Found in the 228-237 million year old rock of southern Brazil’s Santa Maria Formation, Decuriasuchus belonged to a group of extinct vertebrates called “rauisuchians.” The quotation marks denote uncertainty, not sarcasm. Paleontologists are agreed that these animals were archosaurs – the diverse and disparate group of “ruling reptiles” that encompasses crocodiles and birds (read: dinosaurs) today – and rauisuchians fell along the crocodile side of a deep split that divided the ancestors and close relatives of dinosaurs from the ancestors and close relatives of crocodiles.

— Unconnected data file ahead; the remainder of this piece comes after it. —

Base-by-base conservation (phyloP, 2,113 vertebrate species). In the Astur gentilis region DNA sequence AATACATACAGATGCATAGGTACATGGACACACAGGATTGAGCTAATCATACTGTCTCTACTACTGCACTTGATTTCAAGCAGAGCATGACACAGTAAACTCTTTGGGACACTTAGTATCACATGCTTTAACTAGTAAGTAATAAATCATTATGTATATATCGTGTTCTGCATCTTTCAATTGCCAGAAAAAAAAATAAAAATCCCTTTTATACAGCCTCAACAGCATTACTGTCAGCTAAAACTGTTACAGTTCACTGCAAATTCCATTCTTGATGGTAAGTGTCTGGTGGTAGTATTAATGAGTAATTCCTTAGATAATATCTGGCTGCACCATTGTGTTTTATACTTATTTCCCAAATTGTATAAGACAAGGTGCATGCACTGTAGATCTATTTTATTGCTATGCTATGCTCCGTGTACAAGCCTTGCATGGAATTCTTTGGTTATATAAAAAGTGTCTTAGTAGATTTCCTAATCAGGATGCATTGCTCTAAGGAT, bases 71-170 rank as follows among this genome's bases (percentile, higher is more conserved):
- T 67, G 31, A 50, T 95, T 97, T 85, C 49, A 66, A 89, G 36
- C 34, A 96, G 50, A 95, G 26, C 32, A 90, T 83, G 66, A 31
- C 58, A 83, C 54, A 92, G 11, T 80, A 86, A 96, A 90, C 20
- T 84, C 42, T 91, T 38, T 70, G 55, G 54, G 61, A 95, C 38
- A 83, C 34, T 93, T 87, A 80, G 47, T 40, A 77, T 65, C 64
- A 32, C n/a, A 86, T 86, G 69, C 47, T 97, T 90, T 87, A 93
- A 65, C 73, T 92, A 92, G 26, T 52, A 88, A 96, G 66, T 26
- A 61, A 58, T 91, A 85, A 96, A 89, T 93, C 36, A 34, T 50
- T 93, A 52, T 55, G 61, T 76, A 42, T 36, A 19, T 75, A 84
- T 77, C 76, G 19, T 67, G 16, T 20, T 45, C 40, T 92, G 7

So far, so good, but rauisuchians are so poorly known that it is unclear whether they formed a natural evolutionary group or not. So few informative fossils are known that relationships between animals identified as rauisuchians often shift around, and the discovery of beaked, bipedal forms such as Effigia and semi-aquatic species like Qianosuchus have significantly expanded the range of variation seen within the group. (Recent studies have found the rauisuchia to be a natural group, but more fossils and further studies will be needed to better resolve the relationships of rauisuchians to each other.) Regardless, Decuriasuchus was quite similar to well-known species like Prestosuchus and Postosuchus that embody the traditional rauisuchian archetype. Imagine adapting a crocodile to have a more greyhound-like build with a narrower, deeper skull full of knife-blade teeth, and you will have the general picture of what these Triassic predators were like.